Riku Korhonen

Nuku lähelläni

“Sleep close to me”

WSOY (2012), 287 p.

Rights: WSOY Foreign Rights

Riku Korhonen: Sleep close to meEver since the publication of his award-winning debut novel, Kahden ja yhden yön tarinoita (‘Two- and one-night tales’, 2003) Riku Korhonen has been analysing social issues. In his latest novel, he has taken an approach common to a number of other contemporary Finnish writers in broadening his scope to encompass everything from the reality of Finnish housing estates to the centres of global finance and power. The title of this book, which translates as ‘Sleep close to me’, evokes an expectation of closeness and warmth. Korhonen’s novel, however, is dominated by an image of a masked anarchist raising his fist amid a cloud of tear gas.

The protagonist in this work is Teemu, who lives in a state of arrested development. He travels to a Central European financial centre to collect the body of his dead brother. The dead man had worked in the management team at a major bank, but his body was found near the site of an anti-globalisation protest, his face covered with a mask. What had been going on in the brother’s double life?

‘Sleep close to me’ presents a pessimistic portrait of our time. Reason has broken down as a result of the financial crisis. We are living in an ‘era of values run astray’, like that preceding the Second World War. Figuratively speaking, the churches lie in ruins and stone tablets have crumbled, while people are filled with emptiness and hatred. Teemu envisages restlessness and violence in the near future: “[P]erhaps this was the start of a time of tribulations, which would train consumers into intelligent, angry survivormen.”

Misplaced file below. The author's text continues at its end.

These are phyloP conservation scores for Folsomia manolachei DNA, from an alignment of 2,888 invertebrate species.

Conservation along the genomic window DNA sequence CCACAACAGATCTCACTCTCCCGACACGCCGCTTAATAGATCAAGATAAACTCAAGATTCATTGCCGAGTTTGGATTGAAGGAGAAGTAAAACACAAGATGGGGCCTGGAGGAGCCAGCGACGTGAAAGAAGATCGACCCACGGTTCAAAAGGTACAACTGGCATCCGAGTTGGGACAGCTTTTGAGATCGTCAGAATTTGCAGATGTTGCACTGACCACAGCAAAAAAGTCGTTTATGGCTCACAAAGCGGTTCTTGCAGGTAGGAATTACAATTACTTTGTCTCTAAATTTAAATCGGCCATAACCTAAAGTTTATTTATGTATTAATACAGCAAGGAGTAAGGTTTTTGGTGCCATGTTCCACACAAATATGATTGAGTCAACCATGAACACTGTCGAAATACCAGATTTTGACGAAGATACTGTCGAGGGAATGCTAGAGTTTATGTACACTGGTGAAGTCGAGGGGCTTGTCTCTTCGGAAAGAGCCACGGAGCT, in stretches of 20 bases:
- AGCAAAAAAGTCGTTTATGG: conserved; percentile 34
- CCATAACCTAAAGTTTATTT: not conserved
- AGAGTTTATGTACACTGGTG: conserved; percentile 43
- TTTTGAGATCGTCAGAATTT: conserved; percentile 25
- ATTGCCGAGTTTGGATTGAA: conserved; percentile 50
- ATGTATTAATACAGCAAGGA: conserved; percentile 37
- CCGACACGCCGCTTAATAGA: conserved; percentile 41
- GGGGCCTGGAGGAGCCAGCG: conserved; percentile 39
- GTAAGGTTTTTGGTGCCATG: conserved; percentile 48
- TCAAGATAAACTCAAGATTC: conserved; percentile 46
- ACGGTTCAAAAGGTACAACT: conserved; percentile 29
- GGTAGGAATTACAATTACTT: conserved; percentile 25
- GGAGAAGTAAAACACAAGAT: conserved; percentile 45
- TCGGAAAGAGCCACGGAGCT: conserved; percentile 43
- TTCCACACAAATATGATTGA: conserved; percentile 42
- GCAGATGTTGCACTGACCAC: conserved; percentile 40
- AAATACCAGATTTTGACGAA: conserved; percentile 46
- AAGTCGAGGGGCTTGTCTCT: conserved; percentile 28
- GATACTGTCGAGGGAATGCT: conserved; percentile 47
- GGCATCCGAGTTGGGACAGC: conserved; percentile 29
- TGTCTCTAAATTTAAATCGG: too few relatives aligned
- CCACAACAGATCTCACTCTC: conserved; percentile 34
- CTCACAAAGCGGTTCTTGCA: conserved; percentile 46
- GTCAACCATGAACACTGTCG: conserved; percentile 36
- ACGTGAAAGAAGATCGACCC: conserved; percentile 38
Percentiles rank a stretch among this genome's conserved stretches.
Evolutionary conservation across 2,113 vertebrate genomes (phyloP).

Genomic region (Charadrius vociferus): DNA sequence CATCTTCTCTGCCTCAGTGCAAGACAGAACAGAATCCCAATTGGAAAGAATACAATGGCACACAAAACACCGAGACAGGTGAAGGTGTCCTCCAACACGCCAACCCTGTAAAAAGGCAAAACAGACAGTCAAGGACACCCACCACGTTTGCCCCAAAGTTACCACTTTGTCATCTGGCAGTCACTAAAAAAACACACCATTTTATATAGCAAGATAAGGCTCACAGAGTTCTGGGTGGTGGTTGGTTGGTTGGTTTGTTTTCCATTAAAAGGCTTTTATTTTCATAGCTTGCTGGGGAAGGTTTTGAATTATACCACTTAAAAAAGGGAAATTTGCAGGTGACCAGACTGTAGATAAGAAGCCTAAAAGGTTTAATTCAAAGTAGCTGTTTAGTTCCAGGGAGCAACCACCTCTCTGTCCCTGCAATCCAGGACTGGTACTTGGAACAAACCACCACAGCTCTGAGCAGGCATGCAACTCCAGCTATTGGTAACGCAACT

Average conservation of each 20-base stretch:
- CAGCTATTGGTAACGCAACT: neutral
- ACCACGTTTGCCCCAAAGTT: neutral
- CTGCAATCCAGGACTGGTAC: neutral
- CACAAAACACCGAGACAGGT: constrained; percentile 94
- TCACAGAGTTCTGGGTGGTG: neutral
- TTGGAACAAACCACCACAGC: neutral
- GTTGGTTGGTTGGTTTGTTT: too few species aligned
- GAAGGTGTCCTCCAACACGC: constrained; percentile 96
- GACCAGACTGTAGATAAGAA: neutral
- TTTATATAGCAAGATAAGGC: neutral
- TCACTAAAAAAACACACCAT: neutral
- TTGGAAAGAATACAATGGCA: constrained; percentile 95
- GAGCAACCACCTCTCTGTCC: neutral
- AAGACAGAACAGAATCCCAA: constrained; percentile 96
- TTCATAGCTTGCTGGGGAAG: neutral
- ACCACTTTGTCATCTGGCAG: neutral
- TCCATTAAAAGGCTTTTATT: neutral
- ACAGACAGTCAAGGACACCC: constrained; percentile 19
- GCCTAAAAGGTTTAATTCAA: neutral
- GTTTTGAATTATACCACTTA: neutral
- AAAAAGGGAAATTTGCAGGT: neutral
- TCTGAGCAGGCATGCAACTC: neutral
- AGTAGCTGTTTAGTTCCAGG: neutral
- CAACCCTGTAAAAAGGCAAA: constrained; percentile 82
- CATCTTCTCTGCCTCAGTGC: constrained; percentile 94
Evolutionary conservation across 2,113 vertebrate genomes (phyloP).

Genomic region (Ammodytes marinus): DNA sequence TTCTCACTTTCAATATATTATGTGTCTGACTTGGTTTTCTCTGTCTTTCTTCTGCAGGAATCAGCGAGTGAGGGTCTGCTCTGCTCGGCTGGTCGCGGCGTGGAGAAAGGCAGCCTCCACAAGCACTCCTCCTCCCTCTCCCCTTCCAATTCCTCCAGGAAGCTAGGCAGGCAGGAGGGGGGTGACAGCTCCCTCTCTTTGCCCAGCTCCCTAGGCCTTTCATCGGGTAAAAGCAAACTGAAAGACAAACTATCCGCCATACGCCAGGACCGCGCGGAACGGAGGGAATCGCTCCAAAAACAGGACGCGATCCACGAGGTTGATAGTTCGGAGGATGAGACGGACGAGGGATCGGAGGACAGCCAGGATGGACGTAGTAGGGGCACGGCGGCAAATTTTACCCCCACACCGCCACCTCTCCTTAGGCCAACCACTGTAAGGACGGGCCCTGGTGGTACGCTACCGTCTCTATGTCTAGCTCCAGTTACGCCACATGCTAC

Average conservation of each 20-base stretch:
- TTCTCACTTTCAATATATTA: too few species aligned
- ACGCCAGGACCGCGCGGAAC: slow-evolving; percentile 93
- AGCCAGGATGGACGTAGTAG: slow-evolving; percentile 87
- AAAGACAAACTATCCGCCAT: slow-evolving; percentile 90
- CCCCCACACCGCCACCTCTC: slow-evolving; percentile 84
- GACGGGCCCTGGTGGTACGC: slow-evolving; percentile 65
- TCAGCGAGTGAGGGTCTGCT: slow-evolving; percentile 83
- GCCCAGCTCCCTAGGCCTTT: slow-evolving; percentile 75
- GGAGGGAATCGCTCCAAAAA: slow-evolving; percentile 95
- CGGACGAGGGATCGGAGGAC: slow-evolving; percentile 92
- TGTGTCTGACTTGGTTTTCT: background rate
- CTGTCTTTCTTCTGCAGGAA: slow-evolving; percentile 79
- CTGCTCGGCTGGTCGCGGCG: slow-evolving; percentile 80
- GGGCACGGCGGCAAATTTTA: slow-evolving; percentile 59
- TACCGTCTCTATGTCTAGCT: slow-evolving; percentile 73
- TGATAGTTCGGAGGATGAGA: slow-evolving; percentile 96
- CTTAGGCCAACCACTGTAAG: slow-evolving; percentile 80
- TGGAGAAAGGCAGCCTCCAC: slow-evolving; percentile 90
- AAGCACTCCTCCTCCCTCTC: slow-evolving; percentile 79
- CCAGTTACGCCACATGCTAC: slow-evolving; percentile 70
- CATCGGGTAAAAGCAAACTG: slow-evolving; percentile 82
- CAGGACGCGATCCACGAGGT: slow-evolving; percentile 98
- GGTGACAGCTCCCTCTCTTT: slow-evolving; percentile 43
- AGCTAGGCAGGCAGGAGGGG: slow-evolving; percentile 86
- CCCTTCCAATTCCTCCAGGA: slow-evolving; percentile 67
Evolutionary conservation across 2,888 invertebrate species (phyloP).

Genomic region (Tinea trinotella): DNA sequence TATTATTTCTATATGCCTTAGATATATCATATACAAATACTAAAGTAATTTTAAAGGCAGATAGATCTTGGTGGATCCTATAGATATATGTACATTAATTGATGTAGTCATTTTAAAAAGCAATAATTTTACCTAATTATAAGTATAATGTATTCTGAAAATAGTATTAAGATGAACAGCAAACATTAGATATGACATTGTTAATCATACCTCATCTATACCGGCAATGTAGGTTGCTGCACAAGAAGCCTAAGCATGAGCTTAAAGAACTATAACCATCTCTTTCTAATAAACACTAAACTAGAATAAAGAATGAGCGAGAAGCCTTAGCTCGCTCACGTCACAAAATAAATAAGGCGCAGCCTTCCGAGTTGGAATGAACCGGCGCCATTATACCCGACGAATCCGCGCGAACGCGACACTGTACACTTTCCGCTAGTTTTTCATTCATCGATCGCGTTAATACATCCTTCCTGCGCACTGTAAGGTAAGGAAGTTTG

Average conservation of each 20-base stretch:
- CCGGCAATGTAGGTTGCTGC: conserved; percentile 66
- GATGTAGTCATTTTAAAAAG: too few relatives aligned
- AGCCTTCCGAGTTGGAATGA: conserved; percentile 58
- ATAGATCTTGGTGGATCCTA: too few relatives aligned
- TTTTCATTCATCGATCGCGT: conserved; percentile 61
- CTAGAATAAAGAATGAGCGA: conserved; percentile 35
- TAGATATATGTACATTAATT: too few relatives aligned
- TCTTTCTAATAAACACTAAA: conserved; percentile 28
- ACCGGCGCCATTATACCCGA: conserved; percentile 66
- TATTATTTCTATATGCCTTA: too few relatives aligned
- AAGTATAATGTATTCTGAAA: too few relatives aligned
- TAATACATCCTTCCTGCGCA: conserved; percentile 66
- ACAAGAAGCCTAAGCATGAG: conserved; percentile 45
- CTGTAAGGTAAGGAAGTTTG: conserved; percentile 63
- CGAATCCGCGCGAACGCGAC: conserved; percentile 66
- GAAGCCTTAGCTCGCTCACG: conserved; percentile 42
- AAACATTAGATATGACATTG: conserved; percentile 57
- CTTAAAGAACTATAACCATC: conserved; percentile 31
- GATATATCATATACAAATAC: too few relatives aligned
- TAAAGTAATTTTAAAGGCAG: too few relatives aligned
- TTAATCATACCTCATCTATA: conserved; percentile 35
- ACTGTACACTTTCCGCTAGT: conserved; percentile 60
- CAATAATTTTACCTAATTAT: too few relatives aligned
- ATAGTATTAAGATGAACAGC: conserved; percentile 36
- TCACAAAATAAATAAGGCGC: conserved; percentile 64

Along with its analysis of the state of the world, ‘Sleep close to me’ is a love story. Teemu falls in love with Nina, his brother’s former girlfriend. The relationship between them is presented as a power relationship, and it is the man’s duty to perform the gestures of ownership. In the novel, “[A] woman desires to be taken” and beaten. Nina desires to fear, to see the masculine darkness within Teemu. She has violent fantasies that give vent to the hatred she has bottled up deep inside. Is this relationship an eternal pattern or merely a one-off? Perhaps Teemu and Nina’s relationship is emblematic of its time, as its emotional arc is metaphorically accompanied by commercial factors: equity, returns and risk are equated with desire, hope and sorrow.

Nevertheless, people are dependent on their surroundings. Family problems come to the fore alongside the relationship: the difficulty of gaining one’s independence, alienation between even close relatives, the wounds ordinary middle-class parents cut into their children. In some scenes, Korhonen seems to adapt Tolstoy’s well-known line about happy and unhappy families: “All families have plenty of things that ought to be swept away, but every family also has things that would be a crime to forget.”

Along with remembering and forgetting, this novel thematises future-orientated states of mind such as hope and belief. The book asks whether it is better to believe or to doubt, and it replies that certainty is not what people want. Values give rise to uncertainty, as a banker assures Teemu. Teemu also refers to Spinoza’s notion that “hope is a joy not constant”. Perhaps that is the best we can achieve in life and love.

Tuomas Juntunen, translated by Ruth Urbom